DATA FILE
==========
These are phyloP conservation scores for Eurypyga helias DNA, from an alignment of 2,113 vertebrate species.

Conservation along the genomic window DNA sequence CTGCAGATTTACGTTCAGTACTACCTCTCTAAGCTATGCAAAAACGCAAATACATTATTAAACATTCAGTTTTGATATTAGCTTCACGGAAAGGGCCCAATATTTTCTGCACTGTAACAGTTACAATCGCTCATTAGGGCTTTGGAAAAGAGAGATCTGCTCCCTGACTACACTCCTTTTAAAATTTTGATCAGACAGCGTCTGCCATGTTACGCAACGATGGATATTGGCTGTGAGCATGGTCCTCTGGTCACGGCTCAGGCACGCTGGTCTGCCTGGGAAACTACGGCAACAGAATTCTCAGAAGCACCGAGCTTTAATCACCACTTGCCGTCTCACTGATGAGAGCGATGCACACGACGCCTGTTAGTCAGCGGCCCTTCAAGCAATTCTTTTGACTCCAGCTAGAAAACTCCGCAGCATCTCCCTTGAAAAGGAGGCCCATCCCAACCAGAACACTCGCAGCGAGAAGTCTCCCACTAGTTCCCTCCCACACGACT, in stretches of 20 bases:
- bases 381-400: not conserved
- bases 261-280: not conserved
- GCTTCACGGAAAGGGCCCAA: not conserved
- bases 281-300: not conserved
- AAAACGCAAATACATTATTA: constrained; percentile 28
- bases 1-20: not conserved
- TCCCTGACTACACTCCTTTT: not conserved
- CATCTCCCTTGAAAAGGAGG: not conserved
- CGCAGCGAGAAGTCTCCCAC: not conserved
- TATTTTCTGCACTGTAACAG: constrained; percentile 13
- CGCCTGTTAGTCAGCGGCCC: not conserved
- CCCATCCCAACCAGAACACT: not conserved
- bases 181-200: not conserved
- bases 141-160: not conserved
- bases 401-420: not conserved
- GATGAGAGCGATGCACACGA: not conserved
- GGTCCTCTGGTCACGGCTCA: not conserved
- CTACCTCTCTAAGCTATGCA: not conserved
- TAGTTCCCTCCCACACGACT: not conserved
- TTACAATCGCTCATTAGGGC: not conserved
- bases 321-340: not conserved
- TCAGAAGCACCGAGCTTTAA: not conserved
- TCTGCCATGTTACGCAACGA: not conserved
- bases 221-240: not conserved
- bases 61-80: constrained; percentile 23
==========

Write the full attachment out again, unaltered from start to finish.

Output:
These are phyloP conservation scores for Eurypyga helias DNA, from an alignment of 2,113 vertebrate species.

Conservation along the genomic window DNA sequence CTGCAGATTTACGTTCAGTACTACCTCTCTAAGCTATGCAAAAACGCAAATACATTATTAAACATTCAGTTTTGATATTAGCTTCACGGAAAGGGCCCAATATTTTCTGCACTGTAACAGTTACAATCGCTCATTAGGGCTTTGGAAAAGAGAGATCTGCTCCCTGACTACACTCCTTTTAAAATTTTGATCAGACAGCGTCTGCCATGTTACGCAACGATGGATATTGGCTGTGAGCATGGTCCTCTGGTCACGGCTCAGGCACGCTGGTCTGCCTGGGAAACTACGGCAACAGAATTCTCAGAAGCACCGAGCTTTAATCACCACTTGCCGTCTCACTGATGAGAGCGATGCACACGACGCCTGTTAGTCAGCGGCCCTTCAAGCAATTCTTTTGACTCCAGCTAGAAAACTCCGCAGCATCTCCCTTGAAAAGGAGGCCCATCCCAACCAGAACACTCGCAGCGAGAAGTCTCCCACTAGTTCCCTCCCACACGACT, in stretches of 20 bases:
- bases 381-400: not conserved
- bases 261-280: not conserved
- GCTTCACGGAAAGGGCCCAA: not conserved
- bases 281-300: not conserved
- AAAACGCAAATACATTATTA: constrained; percentile 28
- bases 1-20: not conserved
- TCCCTGACTACACTCCTTTT: not conserved
- CATCTCCCTTGAAAAGGAGG: not conserved
- CGCAGCGAGAAGTCTCCCAC: not conserved
- TATTTTCTGCACTGTAACAG: constrained; percentile 13
- CGCCTGTTAGTCAGCGGCCC: not conserved
- CCCATCCCAACCAGAACACT: not conserved
- bases 181-200: not conserved
- bases 141-160: not conserved
- bases 401-420: not conserved
- GATGAGAGCGATGCACACGA: not conserved
- GGTCCTCTGGTCACGGCTCA: not conserved
- CTACCTCTCTAAGCTATGCA: not conserved
- TAGTTCCCTCCCACACGACT: not conserved
- TTACAATCGCTCATTAGGGC: not conserved
- bases 321-340: not conserved
- TCAGAAGCACCGAGCTTTAA: not conserved
- TCTGCCATGTTACGCAACGA: not conserved
- bases 221-240: not conserved
- bases 61-80: constrained; percentile 23